Next, two Northern Harriers flew around us low over the fields. One was a male - very pale with dark wingtips. We don't see as many males of this species so he was a welcome treat.

We did not wait long for a Rough-legged Hawk to make an appearance. This is one of my favorite winter birds. This bird too was first seen perched on a signpost. It took flight and showed us all the important field marks. We had at least three Rough-legged Hawks before lunch.

When the skies had still been dark as we drove up, I thought that might bring out some Short-eared Owl. While we did not see any of these on our scouting trips, a Short-eared Owl DID make a sudden appearance flying low and fast over the fields not too far from us. It dropped into the grass for a while but when it again took flight we all enjoyed many good long views of this bird at all angles. It was not as close to us as I would have liked, but as with the RL Hawk, all the important field marks and flight qualities were seen.

The profile of a short-eared Owl can vary a great deal. I made a web page showing all the common wing positions and bird profiles in flight. SHORT-EARED OWL FLIGHT PROFILES

Oh, it did rain again, but not hard and not for long. We had another couple of minor squall lines and periods of drizzle. We also had a rainbow or two. For me, it felt colder than I had expected and that was true all day. Everyone else was better prepared for the weather than I was, so the weather was no problem for them, and I'm glad for that.

Bird activity kept us enthralled until Noon, by which time everyone was hungry if not a little tired and in need of restrooms. The porta-potty which had been in a perfect place for us on our scouting trip Mon Dec 9 was GONE! We hurried our way to Oldtown Albany for much needed services!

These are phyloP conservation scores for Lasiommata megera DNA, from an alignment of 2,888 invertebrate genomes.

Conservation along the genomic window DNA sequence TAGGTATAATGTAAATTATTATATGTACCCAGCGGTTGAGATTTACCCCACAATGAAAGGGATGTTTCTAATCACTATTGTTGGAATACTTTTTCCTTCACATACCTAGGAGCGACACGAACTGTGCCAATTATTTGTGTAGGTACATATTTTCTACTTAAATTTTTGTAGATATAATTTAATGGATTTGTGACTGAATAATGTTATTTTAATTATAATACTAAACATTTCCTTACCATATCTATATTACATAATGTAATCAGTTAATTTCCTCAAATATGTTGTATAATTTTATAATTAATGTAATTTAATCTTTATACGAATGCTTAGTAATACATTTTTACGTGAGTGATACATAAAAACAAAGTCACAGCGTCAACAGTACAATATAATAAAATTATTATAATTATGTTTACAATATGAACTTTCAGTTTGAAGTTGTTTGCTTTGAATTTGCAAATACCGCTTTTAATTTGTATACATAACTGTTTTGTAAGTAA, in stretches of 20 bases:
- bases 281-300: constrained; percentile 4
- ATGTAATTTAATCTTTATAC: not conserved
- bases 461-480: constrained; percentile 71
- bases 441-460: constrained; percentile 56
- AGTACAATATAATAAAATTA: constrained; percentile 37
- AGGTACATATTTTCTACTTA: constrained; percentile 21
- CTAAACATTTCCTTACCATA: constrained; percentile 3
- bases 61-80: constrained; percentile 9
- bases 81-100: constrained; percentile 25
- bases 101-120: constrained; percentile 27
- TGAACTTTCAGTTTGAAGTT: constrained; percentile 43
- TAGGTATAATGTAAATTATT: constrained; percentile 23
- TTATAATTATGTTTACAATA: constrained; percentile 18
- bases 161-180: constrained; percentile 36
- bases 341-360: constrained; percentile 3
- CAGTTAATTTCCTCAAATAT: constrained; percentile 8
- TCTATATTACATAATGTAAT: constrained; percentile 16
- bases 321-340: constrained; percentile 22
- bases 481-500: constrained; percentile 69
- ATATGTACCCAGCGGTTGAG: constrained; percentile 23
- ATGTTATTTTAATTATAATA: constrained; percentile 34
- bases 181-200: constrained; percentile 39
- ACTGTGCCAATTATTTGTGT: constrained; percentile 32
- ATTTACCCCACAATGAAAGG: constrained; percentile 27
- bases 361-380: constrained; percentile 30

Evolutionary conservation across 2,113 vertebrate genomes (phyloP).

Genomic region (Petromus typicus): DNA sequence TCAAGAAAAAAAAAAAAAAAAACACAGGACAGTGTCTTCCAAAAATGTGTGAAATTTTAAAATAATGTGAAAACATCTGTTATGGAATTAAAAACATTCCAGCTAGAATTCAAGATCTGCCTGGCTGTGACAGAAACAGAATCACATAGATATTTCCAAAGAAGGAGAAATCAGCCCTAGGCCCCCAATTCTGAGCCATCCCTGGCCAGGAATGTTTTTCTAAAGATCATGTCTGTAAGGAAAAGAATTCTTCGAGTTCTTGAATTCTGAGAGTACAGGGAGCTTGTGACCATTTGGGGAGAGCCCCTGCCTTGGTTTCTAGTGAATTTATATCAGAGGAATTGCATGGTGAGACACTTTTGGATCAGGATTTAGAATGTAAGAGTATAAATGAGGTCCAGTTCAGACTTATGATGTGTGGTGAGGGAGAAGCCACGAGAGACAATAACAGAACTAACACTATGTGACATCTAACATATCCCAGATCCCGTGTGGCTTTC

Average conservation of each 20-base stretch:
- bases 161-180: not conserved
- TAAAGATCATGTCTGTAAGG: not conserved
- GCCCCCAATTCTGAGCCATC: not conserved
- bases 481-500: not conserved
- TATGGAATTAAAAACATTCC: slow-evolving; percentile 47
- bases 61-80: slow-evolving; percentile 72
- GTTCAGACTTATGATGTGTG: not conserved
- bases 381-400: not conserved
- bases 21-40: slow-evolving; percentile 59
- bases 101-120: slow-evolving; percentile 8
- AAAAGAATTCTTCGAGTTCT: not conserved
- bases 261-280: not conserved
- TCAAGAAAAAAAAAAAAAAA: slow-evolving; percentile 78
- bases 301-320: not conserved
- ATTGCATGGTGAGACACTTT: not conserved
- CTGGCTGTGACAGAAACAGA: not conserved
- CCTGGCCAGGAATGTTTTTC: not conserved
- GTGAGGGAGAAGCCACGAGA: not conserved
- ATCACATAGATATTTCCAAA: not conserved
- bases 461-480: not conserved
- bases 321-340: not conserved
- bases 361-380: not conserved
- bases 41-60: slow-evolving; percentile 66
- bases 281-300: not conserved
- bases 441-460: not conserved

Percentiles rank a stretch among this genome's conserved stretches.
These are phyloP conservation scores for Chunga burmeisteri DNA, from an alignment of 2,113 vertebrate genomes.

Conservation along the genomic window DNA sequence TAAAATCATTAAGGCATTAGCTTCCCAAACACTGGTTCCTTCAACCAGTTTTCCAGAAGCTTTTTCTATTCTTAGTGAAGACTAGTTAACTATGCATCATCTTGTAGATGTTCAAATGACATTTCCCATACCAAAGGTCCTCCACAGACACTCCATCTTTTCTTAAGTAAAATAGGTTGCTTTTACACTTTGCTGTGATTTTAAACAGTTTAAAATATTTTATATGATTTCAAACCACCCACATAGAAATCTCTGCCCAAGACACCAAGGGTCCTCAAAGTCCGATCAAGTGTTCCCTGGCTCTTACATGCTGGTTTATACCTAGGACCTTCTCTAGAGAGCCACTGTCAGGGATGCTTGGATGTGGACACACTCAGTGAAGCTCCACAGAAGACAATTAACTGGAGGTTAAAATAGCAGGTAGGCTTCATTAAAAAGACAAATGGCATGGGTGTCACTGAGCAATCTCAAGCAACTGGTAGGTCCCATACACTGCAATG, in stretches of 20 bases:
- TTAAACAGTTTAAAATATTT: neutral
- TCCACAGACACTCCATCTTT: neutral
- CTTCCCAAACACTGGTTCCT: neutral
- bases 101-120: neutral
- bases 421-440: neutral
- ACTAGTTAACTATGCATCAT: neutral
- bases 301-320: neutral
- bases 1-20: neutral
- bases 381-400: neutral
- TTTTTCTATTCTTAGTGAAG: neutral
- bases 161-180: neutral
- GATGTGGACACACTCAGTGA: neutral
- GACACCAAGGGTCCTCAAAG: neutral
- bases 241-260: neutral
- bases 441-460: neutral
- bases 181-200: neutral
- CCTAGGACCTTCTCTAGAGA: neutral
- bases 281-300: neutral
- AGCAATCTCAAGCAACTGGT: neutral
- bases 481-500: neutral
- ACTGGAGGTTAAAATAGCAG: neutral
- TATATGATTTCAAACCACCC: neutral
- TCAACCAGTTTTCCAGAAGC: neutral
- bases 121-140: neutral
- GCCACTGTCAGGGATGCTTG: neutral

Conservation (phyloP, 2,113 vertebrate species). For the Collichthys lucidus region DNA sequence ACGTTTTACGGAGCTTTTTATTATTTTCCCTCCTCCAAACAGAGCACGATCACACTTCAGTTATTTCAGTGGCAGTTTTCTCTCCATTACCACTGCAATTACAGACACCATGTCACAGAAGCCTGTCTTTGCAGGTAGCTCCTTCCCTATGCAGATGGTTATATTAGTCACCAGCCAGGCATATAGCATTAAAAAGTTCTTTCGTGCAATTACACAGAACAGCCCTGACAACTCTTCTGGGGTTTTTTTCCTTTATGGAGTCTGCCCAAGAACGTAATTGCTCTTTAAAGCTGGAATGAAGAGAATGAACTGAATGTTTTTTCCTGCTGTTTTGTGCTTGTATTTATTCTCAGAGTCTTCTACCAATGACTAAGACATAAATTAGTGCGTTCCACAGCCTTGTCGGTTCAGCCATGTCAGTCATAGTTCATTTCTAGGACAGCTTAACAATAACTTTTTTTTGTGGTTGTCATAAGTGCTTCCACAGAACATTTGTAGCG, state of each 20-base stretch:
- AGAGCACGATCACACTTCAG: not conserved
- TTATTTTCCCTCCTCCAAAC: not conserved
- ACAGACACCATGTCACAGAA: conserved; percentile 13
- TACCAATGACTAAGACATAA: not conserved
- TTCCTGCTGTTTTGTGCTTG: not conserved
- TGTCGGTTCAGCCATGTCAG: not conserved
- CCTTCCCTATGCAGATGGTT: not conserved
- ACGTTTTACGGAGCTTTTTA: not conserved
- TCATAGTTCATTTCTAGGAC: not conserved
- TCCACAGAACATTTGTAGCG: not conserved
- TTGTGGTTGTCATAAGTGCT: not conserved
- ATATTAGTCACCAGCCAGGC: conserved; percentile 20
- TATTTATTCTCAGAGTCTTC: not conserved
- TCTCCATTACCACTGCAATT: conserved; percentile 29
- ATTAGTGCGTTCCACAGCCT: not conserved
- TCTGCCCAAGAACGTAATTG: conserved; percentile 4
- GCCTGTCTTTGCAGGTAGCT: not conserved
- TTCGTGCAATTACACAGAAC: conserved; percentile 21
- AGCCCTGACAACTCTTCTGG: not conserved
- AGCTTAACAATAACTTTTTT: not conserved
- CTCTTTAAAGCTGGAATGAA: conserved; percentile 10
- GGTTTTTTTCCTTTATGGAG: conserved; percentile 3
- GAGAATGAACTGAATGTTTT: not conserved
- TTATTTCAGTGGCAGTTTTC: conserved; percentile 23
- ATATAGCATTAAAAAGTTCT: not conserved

We split up over three restaurants about one block apart in old town Albany. Everyone seemed happy with their choices. The group I was with ate at Zone Thai. This place is rathe upscale, with very good food.

After lunch a few of our five cars went on back to Eugene. The rest of us went to the Calapooia River Eagle Roost. There had been no Eagles there on our scouting trips but today there were about 7 Eagles in the roosting trees and several more flying around in the same area.

A carcass of something was being picked over by several of the younger Eagles - one hatch-year and a few 1 and 2 year old birds.

Other birds included quite a few Bald Eagles, (most of which were immature); and a large group of American Pipits; a hard-to-see flock of Killdeer right where we saw them on our scouting trip on Dec 9.

American Kestrel hovering
Raptor Run #1, Smith Rd, Linn County, Dec 12, 2019

DARK BROWN background

Scouting for Raptor Runs, Davis Rd, Dec 9, 2019
Killdeer Flock making "chittering" noise
ALthough these next two videos were taken 3 days before the raptor run, we saw the same flock of Killdeer in the same location on the raptor run as well. I wasn't able to get any good photos or videos during the raptor run, but these two videos show you what we experienced there.

When we first saw the Killdeer flock in a house's garden right next to the road, as we slowed down the Killdeer started walking quickly away from the road and made this unusual "chittering" noise. As soon as we stopped the car and rolled down the windows they all froze and became ghostly quiet and motionless. (See the video after this one).

Killdeer Flock- "chittering" and walking away
Scouting for Raptor Runs, Davis Rd, Dec 9, 2019

DARK BROWN background

Killdeer Flock- ghostly quiet and motionless
(They had been walking and chittering when we stopped alongside them, then when we stopped car and rolled down windows, they became motionless and ghostly quiet Scouting for Raptor Runs, Davis Rd, Dec 9, 2019
(The same thing happened on the raptor run but the lead car I was in was too far past the birds to use my camera)

DARK BROWN background